Bringing the very best from Canada’s National Gallery
Stephen Borys, Director and CEO, exhibition curator
After attending the Canadian Arts Summit in Banff, Alberta, in March of 2012, I shared a ride back to Calgary with Marc Mayer, Director of the National Gallery of Canada. In our discussion about the WAG’s 100 Masters exhibition, he asked what I had hoped to borrow from the National Gallery and, before I could answer, he offered some suggestions. He began with the Francis Bacon Study for Portrait No. 1, without question the most important painting by Bacon in Canada, followed by Lucius O’Brien’s Sunrise on the Saguenay, Cape Trinity. He then inquired if I would be interested in borrowing Barnett Newman’s Voice of Fire, and that’s where the discussion took a fascinating turn. I was certain that the work had not been lent since its acquisition, and I actually wasn’t even sure if Marc was serious about his question. In any case, the ceiling height in the WAG’s tallest gallery is 5.2 metres (seventeen feet) and Voice of Fire is 5.43 metres high so we were out of luck with one of Canada’s most celebrated paintings.
Marc, with the support of his curatorial team, still managed to deliver with six extraordinary loans, highlighted by six of the most celebrated artists in the national collection: Rembrandt van Rijn, Paul Kane, Vincent van Gogh, Lucius O’Brien, Henri Matisse, and Francis Bacon. Several of these works were also on my original list, with Rembrandt’s A Woman at her Toilet, one of the twelve works acquired by the NGC from the Princess of Liechtenstein in the 1950s—and without equal in Canada—and the van Gogh still life from the Paris period at the top of the list. During my curatorial tenure at the NGC, I had written several entries for the publication Treasures of the National Gallery of Canada including those for Rembrandt and van Gogh. I recall when Pierre Théberge, the director at the time, chose the Lucius O’Brien painting for the cover, the first Royal Canadian Academy painting to enter the national collection in 1880, the year of the NGC’s founding. In the loan negotiations, the input of the resident experts—including Paul Lang, Deputy Director and Chief Curator, Charlie Hill, Curator of Canadian Art, and René Villeneuve, Associate Curator of Canadian Art—proved most helpful. After five loans were confirmed, I mentioned to Christine Sadler, Chief of Exhibitions Management at the NGC, that we were still looking for a Paul Kane, having been unsuccessful thus far with requests to other museums. A few days later I received a call from René Villeneuve who, in discussion with Charlie Hill, agreed that Kane’s Fort Garry and St. Boniface from 1851 would be a fitting addition to the list. The spirit of generosity from colleagues old and new at our national gallery came as a strong endorsement for the WAG’s centennial project.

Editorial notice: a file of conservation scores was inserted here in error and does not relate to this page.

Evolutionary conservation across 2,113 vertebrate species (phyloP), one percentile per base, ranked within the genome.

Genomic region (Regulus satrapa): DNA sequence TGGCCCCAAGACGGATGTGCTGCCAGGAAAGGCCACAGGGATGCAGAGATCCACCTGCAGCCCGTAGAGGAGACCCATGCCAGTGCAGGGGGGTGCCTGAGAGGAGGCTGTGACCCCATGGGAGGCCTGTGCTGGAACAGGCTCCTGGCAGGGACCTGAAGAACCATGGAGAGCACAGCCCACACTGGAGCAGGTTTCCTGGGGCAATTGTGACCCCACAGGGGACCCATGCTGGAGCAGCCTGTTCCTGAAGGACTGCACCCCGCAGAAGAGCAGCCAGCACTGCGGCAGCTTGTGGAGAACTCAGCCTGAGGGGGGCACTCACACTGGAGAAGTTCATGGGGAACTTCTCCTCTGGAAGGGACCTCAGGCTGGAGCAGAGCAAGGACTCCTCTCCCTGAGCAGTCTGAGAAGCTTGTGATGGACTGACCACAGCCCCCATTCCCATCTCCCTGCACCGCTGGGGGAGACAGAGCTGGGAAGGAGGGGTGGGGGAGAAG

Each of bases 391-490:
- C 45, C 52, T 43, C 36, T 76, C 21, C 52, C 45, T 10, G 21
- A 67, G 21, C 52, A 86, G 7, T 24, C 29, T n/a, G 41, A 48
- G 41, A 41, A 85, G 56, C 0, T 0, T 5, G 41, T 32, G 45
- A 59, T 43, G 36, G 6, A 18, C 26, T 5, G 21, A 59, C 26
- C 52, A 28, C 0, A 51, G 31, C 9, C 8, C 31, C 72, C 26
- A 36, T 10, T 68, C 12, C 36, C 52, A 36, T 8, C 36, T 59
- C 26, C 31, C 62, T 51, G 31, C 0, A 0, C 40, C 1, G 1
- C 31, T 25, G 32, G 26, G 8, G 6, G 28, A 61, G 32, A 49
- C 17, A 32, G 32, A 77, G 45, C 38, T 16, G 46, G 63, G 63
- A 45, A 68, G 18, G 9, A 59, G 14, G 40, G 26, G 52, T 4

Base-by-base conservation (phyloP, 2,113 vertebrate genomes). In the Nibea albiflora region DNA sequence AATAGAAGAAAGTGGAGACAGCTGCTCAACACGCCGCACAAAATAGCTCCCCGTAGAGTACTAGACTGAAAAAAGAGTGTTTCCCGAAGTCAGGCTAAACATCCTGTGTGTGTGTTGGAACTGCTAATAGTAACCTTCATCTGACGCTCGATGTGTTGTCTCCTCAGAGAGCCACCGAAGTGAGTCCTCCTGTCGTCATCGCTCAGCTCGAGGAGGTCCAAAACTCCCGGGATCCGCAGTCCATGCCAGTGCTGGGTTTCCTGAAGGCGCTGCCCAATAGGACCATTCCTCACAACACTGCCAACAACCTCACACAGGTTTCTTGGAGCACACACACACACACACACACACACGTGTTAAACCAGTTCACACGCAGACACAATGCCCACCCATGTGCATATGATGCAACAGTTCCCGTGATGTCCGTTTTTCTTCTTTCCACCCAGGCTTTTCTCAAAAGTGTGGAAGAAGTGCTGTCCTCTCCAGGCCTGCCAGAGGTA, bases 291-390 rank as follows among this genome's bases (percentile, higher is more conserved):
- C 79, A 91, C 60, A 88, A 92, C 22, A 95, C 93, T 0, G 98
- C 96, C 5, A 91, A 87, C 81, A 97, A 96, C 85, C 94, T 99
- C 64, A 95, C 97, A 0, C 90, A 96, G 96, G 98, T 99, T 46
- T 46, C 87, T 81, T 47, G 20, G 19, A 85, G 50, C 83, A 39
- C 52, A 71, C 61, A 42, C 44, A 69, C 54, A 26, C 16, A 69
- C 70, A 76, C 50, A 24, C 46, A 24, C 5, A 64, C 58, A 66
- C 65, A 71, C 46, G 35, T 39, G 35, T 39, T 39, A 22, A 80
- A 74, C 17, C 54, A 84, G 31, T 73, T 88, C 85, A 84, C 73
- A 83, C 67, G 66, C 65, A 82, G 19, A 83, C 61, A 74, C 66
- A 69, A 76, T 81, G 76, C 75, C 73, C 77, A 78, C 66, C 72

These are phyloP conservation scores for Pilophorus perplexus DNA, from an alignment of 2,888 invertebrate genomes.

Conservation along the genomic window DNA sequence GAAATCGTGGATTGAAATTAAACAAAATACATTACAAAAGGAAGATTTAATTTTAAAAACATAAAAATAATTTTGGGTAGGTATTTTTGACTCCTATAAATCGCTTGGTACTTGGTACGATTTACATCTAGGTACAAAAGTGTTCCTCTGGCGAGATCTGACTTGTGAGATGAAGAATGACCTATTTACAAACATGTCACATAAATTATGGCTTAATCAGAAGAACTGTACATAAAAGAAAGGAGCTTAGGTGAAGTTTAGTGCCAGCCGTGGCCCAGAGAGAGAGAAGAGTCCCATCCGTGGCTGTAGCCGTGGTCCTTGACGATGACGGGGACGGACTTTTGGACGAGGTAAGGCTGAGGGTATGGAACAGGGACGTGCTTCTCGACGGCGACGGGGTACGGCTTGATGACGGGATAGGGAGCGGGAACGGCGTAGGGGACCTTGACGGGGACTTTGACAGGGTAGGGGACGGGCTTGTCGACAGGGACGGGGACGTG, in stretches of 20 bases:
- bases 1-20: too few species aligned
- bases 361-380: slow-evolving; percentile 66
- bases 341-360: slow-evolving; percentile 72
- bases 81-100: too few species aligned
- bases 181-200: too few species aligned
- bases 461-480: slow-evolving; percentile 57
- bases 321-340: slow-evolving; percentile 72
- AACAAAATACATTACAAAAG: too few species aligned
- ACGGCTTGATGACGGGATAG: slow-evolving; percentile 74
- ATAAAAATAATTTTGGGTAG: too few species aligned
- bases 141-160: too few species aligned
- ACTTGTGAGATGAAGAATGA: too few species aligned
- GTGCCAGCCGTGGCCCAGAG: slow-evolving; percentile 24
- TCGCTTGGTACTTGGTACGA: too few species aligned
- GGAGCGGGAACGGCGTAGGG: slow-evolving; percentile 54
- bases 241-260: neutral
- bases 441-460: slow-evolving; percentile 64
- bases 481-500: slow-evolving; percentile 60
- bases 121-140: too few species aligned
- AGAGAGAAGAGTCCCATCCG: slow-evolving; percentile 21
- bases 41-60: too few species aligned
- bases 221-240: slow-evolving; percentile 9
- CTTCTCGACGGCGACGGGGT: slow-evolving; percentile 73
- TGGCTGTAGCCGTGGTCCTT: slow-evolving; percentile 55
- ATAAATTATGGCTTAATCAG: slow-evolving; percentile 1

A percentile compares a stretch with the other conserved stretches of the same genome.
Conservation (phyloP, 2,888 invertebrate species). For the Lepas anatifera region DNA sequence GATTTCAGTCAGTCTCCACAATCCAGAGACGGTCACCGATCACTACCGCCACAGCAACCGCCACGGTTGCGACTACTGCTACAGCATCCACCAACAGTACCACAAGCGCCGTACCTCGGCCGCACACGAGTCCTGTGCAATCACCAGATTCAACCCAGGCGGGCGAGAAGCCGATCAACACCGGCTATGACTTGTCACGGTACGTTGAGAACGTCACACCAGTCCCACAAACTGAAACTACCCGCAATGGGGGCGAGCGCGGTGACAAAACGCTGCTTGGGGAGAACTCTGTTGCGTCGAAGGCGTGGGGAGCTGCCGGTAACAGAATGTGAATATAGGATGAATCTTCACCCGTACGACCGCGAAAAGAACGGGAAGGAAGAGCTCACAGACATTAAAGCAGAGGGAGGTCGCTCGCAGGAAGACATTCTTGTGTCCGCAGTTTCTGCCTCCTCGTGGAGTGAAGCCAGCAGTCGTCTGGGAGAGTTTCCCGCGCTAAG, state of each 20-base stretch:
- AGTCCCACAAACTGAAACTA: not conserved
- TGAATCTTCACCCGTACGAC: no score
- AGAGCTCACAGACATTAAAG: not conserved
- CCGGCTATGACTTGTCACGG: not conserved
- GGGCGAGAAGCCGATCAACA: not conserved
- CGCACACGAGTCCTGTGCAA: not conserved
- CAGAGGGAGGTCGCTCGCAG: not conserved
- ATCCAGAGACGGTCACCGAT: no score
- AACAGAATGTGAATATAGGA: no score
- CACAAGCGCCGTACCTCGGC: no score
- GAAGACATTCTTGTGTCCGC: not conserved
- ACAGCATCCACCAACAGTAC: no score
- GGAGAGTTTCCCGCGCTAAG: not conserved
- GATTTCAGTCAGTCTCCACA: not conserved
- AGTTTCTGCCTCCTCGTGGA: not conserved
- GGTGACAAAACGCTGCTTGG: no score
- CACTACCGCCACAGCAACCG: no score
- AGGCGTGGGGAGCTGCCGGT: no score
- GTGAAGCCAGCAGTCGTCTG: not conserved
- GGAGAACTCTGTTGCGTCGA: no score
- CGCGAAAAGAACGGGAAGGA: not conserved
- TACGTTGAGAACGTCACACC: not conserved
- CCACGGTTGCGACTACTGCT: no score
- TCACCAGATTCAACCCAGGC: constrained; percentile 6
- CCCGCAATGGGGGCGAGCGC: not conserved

Rembrandt van Rijn, Dutch, 1606–1669, A Woman at her Toilet (Heroine from the Old Testament), 1632-1633. Oil on canvas, 109.2 x 94.4 cm. Purchased 1953; 6089. Photo © NGC. Lent by: National Gallery of Canada, Ottawa